Are you familiar with someone who rarely smiles? They find life too difficult while dragging themselves from one task to the next without any regard for how it may be affecting their spouse or children! Their words usually uncover the self-inflicted, self-absorption of their existence.
“A broken heart crushes the spirit” (Proverbs 15:13b, NLT).
“For the despondent, every day brings trouble;” (15:15a).
“What a person is inwardly has more lasting impact on his emotional state than do his circumstances.”
“A glad heart makes a happy face” (15:13a).
“For the happy heart, life is a continual feast.” (Proverbs 15:15b)
But the miserable and afflicted (15:15), “are those who are cheerful and as a result have a continual feast; they enjoy life in spite of adverse circumstances.” The reason why they can be cheerful and enjoyable though miserable and afflicted, is because they are humble and discerning (15:14a).
There are two of the best examples I know who always a song on their lips have, a glad heart and happy face, while enjoying a continual feast. One was Elisabeth Elliot and the other is still going strong, Joni Eareckson Tada.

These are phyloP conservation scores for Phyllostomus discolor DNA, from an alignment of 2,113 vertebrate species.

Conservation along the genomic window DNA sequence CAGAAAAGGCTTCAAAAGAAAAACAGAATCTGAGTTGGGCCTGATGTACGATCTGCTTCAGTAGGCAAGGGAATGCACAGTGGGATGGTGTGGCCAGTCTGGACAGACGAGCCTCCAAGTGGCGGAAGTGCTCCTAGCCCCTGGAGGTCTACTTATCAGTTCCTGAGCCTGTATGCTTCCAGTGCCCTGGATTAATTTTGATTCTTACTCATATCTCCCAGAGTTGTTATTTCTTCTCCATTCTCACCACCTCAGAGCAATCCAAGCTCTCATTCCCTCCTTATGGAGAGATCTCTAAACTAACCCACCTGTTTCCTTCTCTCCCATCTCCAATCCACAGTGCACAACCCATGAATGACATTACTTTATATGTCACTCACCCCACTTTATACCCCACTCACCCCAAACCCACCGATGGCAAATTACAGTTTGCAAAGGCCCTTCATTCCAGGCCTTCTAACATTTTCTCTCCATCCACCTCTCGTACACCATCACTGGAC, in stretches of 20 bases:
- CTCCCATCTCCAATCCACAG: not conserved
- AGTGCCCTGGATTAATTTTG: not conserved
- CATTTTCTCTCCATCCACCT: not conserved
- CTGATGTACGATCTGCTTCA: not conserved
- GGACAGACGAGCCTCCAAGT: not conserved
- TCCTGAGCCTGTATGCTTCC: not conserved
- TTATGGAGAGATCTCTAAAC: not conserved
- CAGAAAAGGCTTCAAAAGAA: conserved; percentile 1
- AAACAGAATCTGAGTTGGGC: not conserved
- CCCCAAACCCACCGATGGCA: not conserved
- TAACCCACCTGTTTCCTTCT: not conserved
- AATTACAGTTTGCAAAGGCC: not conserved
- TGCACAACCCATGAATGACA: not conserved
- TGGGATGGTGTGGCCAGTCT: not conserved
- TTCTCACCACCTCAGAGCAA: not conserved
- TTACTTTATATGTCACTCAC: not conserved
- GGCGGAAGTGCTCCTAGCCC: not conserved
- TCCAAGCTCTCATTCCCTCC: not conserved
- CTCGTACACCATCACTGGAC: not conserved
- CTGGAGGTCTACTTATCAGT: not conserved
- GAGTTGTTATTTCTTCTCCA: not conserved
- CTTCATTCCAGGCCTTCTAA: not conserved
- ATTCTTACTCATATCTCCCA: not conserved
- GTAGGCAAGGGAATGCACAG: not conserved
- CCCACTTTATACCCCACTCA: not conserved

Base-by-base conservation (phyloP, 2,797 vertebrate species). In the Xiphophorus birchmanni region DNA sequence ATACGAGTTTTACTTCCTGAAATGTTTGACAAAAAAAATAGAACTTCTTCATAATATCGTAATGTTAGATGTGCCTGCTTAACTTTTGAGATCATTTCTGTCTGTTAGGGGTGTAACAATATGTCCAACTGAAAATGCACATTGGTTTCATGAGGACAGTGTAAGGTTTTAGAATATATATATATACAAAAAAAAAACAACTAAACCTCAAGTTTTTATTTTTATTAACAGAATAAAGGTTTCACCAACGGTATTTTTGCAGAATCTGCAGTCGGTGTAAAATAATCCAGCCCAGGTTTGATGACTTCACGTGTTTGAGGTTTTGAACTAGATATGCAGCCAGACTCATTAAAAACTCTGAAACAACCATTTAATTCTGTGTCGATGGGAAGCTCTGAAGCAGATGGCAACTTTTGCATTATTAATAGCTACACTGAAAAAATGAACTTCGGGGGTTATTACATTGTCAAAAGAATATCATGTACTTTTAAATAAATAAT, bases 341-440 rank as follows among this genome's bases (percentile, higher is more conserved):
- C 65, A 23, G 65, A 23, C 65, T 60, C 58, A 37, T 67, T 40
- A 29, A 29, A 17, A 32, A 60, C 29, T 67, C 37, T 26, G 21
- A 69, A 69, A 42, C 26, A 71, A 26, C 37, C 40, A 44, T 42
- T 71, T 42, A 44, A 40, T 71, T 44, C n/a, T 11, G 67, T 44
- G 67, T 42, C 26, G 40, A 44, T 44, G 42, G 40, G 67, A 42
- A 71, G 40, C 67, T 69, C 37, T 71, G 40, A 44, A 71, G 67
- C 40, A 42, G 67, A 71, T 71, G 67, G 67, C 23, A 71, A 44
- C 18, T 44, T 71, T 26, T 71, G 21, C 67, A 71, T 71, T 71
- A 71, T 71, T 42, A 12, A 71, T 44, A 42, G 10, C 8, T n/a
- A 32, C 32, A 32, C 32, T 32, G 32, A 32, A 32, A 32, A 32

Joni wrote an article on her Joni and Friends website titled “No Stranger to Suffering.” She explains, “When I met Elisabeth nearly a decade into my quadriplegia, I could hardly believe I was sharing the same space with this saint I so dearly looked up to! We opened our hearts to one another, sharing how God remained faithful through so much suffering and agreeing that no one participates in God’s joy without first tasting the afflictions of His Son. But one statement from Elisabeth has stayed in my heart for all these many years… she departed our meeting saying, ‘Suffering is not for nothing, Joni.’ In that moment, I was sure I knew what she meant… After all, nine years of quadriplegia had refined my faith and made me take seriously the lordship of Christ in my life.”
“Hard times come for all in life, with no real explanation. When we walk through suffering, it has the potential to devastate and destroy, or to be the gateway to gratitude and joy. Elisabeth Elliot was no stranger to suffering. It was in her deepest suffering that she learned the deepest lessons about God.“
Joni says: “This truth has guided me through [over] fifty years of paralysis, chronic pain, and two bouts with cancer: The Bible’s answers are never to be separated from the God of the Bible. [Elisabeth will] help you see that we are on a fierce battlefield. And although she is now in heaven, her writing can spur you on in battle and show how your suffering is never for nothing. Today, be encouraged to press in and embrace the Lord … in the midst of your pain, affliction, and disappointment.”
That can sure bring a smile to one’s
heart and face!
 Sid S. Buzzell, “Proverbs,” in The Bible Knowledge Commentary: An Exposition of the Scriptures, ed. J. F. Walvoord and R. B. Zuck, vol. 1 (Wheaton, IL: Victor Books, 1985), 938.